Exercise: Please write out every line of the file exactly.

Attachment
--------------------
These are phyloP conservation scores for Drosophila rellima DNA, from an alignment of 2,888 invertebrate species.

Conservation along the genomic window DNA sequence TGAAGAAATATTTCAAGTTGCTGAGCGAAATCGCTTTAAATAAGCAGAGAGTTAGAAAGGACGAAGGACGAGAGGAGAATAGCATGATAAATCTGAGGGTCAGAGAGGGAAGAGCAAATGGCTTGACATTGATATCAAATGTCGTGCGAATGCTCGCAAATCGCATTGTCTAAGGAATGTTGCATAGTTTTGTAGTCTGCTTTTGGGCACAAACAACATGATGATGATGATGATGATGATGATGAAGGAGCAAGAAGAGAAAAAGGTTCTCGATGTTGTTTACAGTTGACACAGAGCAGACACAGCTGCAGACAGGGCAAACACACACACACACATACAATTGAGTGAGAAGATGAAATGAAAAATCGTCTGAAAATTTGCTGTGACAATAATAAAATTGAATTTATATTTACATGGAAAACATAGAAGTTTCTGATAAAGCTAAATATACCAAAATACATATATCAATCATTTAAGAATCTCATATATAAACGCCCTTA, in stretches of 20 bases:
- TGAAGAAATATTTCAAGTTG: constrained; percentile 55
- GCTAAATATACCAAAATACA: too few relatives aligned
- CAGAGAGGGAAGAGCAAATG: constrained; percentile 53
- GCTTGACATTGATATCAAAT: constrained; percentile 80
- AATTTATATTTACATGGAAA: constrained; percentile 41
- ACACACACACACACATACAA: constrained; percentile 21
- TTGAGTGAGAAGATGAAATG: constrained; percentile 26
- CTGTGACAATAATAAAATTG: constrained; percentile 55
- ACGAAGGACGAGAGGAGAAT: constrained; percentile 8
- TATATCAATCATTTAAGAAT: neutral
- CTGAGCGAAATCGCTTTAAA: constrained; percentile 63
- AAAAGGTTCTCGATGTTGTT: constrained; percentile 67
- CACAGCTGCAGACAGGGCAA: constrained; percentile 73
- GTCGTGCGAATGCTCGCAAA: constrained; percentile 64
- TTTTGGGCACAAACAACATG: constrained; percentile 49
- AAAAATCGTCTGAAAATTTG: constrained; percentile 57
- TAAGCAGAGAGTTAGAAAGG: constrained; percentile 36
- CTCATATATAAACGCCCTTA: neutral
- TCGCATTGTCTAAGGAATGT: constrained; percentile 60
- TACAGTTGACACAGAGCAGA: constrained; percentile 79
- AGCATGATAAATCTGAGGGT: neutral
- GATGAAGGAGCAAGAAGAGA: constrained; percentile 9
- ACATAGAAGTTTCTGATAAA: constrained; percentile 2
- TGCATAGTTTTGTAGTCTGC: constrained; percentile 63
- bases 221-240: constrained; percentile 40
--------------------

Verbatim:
These are phyloP conservation scores for Drosophila rellima DNA, from an alignment of 2,888 invertebrate species.

Conservation along the genomic window DNA sequence TGAAGAAATATTTCAAGTTGCTGAGCGAAATCGCTTTAAATAAGCAGAGAGTTAGAAAGGACGAAGGACGAGAGGAGAATAGCATGATAAATCTGAGGGTCAGAGAGGGAAGAGCAAATGGCTTGACATTGATATCAAATGTCGTGCGAATGCTCGCAAATCGCATTGTCTAAGGAATGTTGCATAGTTTTGTAGTCTGCTTTTGGGCACAAACAACATGATGATGATGATGATGATGATGATGAAGGAGCAAGAAGAGAAAAAGGTTCTCGATGTTGTTTACAGTTGACACAGAGCAGACACAGCTGCAGACAGGGCAAACACACACACACACATACAATTGAGTGAGAAGATGAAATGAAAAATCGTCTGAAAATTTGCTGTGACAATAATAAAATTGAATTTATATTTACATGGAAAACATAGAAGTTTCTGATAAAGCTAAATATACCAAAATACATATATCAATCATTTAAGAATCTCATATATAAACGCCCTTA, in stretches of 20 bases:
- TGAAGAAATATTTCAAGTTG: constrained; percentile 55
- GCTAAATATACCAAAATACA: too few relatives aligned
- CAGAGAGGGAAGAGCAAATG: constrained; percentile 53
- GCTTGACATTGATATCAAAT: constrained; percentile 80
- AATTTATATTTACATGGAAA: constrained; percentile 41
- ACACACACACACACATACAA: constrained; percentile 21
- TTGAGTGAGAAGATGAAATG: constrained; percentile 26
- CTGTGACAATAATAAAATTG: constrained; percentile 55
- ACGAAGGACGAGAGGAGAAT: constrained; percentile 8
- TATATCAATCATTTAAGAAT: neutral
- CTGAGCGAAATCGCTTTAAA: constrained; percentile 63
- AAAAGGTTCTCGATGTTGTT: constrained; percentile 67
- CACAGCTGCAGACAGGGCAA: constrained; percentile 73
- GTCGTGCGAATGCTCGCAAA: constrained; percentile 64
- TTTTGGGCACAAACAACATG: constrained; percentile 49
- AAAAATCGTCTGAAAATTTG: constrained; percentile 57
- TAAGCAGAGAGTTAGAAAGG: constrained; percentile 36
- CTCATATATAAACGCCCTTA: neutral
- TCGCATTGTCTAAGGAATGT: constrained; percentile 60
- TACAGTTGACACAGAGCAGA: constrained; percentile 79
- AGCATGATAAATCTGAGGGT: neutral
- GATGAAGGAGCAAGAAGAGA: constrained; percentile 9
- ACATAGAAGTTTCTGATAAA: constrained; percentile 2
- TGCATAGTTTTGTAGTCTGC: constrained; percentile 63
- bases 221-240: constrained; percentile 40